This six-unit condo building in Quincy, Mass., replaces a moribund industrial facility that its neighbors were only too happy to see demolished. “It was a real dump—a haven for trouble,” says Elizabeth Whittaker, Assoc. AIA, principal of Merge Architects. But the ghost of the old building lives on, albeit imperceptibly, in the form of its contem­porary replacement, Penn Street Lofts. “We had to build within the footprint and couldn’t build higher than the old peak,” Whittaker says. As a result, “We had a box.” The main question facing her design team was, “How do we pack the box, both conceptually and literally?”

Usually in multifamily housing, she continues, “there’s this repetitive façade of anonymous windows.” Here, each unit includes an area of double-height living space and expresses itself on the façade via its own idiosyncratic pattern of openings. Four units open onto balconies hollowed from the building’s bricklike mass, and each of the six presents a wide enough swath of glass to make viewing a two-way transaction. “It’s very cinematic from the streetscape,” Whittaker notes.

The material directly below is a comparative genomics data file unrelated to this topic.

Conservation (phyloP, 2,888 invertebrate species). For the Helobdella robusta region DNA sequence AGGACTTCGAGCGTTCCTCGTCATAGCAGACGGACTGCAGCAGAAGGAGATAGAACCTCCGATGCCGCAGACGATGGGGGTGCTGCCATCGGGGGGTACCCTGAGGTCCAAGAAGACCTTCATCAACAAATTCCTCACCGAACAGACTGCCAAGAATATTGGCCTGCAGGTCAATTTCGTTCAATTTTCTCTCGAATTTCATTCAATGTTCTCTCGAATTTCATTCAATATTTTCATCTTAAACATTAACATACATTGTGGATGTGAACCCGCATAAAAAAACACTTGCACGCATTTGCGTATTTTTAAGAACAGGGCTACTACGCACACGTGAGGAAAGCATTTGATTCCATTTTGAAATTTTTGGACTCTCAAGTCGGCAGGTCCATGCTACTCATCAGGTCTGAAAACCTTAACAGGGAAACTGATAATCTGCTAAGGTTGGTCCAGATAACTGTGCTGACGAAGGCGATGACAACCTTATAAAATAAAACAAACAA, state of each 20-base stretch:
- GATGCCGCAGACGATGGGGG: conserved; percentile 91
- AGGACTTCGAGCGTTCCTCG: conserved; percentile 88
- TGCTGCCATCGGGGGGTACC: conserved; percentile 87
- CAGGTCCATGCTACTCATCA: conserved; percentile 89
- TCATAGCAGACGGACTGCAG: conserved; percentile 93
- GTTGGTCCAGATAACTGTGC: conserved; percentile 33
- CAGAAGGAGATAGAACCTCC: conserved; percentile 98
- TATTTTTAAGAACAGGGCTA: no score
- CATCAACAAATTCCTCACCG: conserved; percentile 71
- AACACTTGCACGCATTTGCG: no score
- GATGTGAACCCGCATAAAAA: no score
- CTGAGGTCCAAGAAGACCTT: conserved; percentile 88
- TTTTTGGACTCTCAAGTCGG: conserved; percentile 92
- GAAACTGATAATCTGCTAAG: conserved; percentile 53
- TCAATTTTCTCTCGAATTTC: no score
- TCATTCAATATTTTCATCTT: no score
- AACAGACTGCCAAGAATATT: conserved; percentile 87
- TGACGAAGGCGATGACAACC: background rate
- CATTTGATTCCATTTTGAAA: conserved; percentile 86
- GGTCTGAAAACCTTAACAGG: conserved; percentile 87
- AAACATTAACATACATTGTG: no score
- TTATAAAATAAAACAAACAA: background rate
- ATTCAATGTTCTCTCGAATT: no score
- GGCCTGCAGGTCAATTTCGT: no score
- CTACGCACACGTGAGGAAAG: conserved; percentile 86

Reflecting the project’s $100-per-square-foot budget, the finishes are modest: IKEA kitchens, Andersen Corp. windows, bamboo floors. But, Whittaker says, “We tried to get in as much detail as possible.” The interiors represent a triumph of form over frugality, with carefully controlled geometry and generous volumes. Stainless steel railings and lime green returns give the balconies a distinctive presence; bands of flat red cedar siding add texture to the clapboard façade; and garage doors emblazoned with oversized unit numbers endow the building with an almost-audible voice.

As for how her firm produced such an appealing product for so little money, Whittaker explains, “We started off knowing it had to be cheap, so we designed it for that.

project: Penn Street Lofts, Quincy, Mass.
architect: Merge Architects, Boston
developer/general contractor: Touchstone Properties, Braintree, Mass.
project size: 1,100 square feet to 1,600 square feet per unit
site size: 0.14 acre
construction cost: $100 per square foot
sales price: $250,000 per unit
units in project: 6
photography: John Horner